“Music is my first spiritual practice,” says Grant Jones, a musician, activist, contemplative researcher, and the newest member of Mind & Life’s Steering Council. And while the overlap between his music and meditation started as a slow crescendo, now the connection is more explicit. His new collection of songs, “Constellations,” recently released on Spotify, touches upon the many hardships and awakenings of the last year and a half.
In March, Grant performed two of these songs—“Emotional Freedom” (watch the clip below) and the EP’s title track “Constellations”—at our Inspiring Minds online event. Meditation helped make the EP possible. Grant’s contemplative practice fostered the clarity he needed to “show up fully within the rage, confusion, fear, and longing for home and safety” that arose for so many. Ultimately, it helped him share his experience through lyrics such as:
constellations point me home
and if I should roam, please guide the way
please guide the way
Though music came first, Grant’s contemplative practice started in 2011 when the hardships of navigating predominantly white spaces started to surface in a way that was harmful and constraining. “That pressure was a strong prompt to turn inwards,” he says, and so he started using breath to center himself. His practice grew from there. “To feel that clear [after contemplative practice], that settled, honestly it was addicting,” he adds. In 2016, Grant co-founded the Black Lotus Collective, a meditation space designed for the BIPOC community and people of marginalized groups. “Building a more just world starts with addressing the parts of ourselves that are super colonized by a white supremecist society,” he shares, “and healing is possible.”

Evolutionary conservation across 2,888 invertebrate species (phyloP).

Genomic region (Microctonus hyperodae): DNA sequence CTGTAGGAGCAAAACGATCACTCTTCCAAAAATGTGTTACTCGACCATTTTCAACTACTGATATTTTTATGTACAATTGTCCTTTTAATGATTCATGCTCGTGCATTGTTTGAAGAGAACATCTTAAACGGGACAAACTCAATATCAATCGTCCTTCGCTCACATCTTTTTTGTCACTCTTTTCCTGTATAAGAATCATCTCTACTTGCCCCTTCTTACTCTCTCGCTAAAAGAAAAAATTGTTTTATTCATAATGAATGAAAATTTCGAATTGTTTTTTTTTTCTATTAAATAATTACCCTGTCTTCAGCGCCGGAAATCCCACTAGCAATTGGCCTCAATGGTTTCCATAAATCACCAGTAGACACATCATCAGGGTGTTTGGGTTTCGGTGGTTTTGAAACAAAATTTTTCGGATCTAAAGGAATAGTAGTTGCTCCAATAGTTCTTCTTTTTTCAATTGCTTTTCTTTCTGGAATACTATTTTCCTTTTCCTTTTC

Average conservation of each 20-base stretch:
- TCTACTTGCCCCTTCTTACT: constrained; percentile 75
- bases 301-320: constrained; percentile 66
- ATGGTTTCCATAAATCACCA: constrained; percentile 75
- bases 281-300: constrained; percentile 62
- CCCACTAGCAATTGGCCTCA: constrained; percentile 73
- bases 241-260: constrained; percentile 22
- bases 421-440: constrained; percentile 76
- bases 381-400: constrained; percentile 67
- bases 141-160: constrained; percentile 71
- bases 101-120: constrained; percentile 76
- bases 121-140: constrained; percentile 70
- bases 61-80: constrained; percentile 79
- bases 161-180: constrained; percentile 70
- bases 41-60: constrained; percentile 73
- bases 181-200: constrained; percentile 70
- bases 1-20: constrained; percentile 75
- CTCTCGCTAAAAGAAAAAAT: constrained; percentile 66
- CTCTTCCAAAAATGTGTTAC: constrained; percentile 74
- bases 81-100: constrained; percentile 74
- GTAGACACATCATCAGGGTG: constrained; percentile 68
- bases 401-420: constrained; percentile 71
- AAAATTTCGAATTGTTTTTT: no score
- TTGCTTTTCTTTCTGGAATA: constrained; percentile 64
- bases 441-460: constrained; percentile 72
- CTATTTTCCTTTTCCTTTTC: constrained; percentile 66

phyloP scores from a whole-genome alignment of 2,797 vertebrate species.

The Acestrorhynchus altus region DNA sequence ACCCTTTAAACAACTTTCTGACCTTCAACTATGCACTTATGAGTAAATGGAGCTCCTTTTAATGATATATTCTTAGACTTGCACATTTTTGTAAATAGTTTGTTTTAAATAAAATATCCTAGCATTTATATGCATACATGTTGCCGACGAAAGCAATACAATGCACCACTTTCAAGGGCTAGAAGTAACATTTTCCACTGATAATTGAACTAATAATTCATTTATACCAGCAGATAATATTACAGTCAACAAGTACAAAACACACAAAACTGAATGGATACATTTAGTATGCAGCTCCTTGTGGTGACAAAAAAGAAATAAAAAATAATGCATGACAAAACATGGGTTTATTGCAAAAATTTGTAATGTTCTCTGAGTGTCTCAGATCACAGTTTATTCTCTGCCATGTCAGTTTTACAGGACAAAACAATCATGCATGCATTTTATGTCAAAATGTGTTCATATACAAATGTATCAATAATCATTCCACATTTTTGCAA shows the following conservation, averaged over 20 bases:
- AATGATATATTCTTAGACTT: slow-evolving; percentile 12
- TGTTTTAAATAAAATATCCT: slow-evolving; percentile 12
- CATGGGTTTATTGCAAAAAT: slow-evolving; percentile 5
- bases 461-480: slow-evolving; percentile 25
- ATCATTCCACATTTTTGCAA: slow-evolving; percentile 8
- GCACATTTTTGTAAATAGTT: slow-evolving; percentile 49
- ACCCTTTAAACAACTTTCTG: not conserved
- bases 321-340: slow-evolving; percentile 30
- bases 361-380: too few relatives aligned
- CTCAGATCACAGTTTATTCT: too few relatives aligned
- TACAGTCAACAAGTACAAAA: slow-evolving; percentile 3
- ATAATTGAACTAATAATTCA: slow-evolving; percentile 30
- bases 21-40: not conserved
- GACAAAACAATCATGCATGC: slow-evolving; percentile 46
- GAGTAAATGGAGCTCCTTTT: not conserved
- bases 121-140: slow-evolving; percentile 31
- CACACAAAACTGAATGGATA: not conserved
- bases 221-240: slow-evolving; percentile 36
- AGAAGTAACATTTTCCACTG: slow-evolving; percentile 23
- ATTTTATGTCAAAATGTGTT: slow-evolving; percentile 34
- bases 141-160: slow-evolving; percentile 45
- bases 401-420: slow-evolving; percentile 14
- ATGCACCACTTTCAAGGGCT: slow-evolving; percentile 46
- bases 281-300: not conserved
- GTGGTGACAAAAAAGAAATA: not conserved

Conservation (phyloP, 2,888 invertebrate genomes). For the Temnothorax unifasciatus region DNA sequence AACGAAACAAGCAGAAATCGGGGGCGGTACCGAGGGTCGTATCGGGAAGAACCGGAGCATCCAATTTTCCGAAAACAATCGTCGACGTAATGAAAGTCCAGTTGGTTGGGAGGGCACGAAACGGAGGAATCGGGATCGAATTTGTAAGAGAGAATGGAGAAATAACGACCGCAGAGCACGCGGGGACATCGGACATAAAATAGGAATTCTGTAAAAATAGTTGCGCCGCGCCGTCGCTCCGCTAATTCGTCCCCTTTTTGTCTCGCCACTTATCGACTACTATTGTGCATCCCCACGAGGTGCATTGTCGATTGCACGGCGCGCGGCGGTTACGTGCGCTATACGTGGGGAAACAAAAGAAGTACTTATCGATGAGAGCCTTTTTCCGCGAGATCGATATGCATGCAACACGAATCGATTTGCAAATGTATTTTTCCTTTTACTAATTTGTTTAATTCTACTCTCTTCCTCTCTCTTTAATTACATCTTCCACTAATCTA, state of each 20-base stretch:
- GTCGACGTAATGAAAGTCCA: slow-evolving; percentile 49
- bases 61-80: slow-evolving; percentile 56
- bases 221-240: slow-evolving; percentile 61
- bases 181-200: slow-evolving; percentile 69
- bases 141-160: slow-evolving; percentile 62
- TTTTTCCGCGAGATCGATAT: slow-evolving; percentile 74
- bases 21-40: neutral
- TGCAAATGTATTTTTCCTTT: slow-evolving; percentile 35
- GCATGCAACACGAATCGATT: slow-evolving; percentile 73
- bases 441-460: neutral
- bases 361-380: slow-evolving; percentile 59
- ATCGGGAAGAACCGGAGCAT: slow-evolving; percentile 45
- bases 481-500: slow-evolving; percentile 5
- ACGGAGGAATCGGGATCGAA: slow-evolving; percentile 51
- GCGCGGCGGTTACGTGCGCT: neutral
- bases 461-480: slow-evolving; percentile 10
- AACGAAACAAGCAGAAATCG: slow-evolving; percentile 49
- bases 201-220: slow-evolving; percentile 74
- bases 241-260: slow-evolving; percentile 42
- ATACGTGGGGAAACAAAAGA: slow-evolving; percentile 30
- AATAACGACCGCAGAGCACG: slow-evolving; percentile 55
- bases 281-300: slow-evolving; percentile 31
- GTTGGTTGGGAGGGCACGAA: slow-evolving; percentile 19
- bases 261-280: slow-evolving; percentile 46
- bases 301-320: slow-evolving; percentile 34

After finishing his undergraduate degree at Harvard University and working as a research assistant, Grant pursued his Ph.D. at Harvard in 2018. Mind & Life was an organic connection, he says, “how many organizations bridge first-person meditation practice with applied research?” At his first Mind & Life Summer Research Institute that year, Grant made professional connections and dear friends, and also experienced healing critical to his journey as a Black man in relationship to whiteness.
From there, bringing music into his research was a natural extension of his work. Inspired by Harvard University professor, mentor, and musician Esperanza Spalding, who is engaged in her own personal explorations of music, research, and healing, Grant began exploring similar intersections in his own research.
Many communities aren’t reached by traditional mental health care offerings, and bringing visibility and funding to practices that Black and Indigenous communities have been using for millennia can help develop these much needed opportunities for healing and support.
Grant believes we need tools that are easily accessible and that work. Historically, a lot of mental health offerings are not that, he adds. His 2020 Varela grant project, “HEALING attempt: A Music-Based Mindfulness Intervention for Black Americans,” aims to honor both contemplative practices and the lineages of Black diasporic, gospel, soul, and R&B-informed music that shape Grant’s work as an artist. “I aim for research to be a place where I can let all of myself in,” he says. “I hope this work will be a celebration of the shared ancestors of many in the Black community…an accessible resource for contemplative practice, and an invitation for others to show up fully through music and mindfulness.”
We’re glad to welcome Grant to Mind & Life’s Steering Council and are excited about his work to make contemplative spaces more accessible to communities in need. Whether through meditation, music, or a mix of both, we too believe that healing is possible.
Watch the clip of Grant performing “Emotional Freedom” at our March event: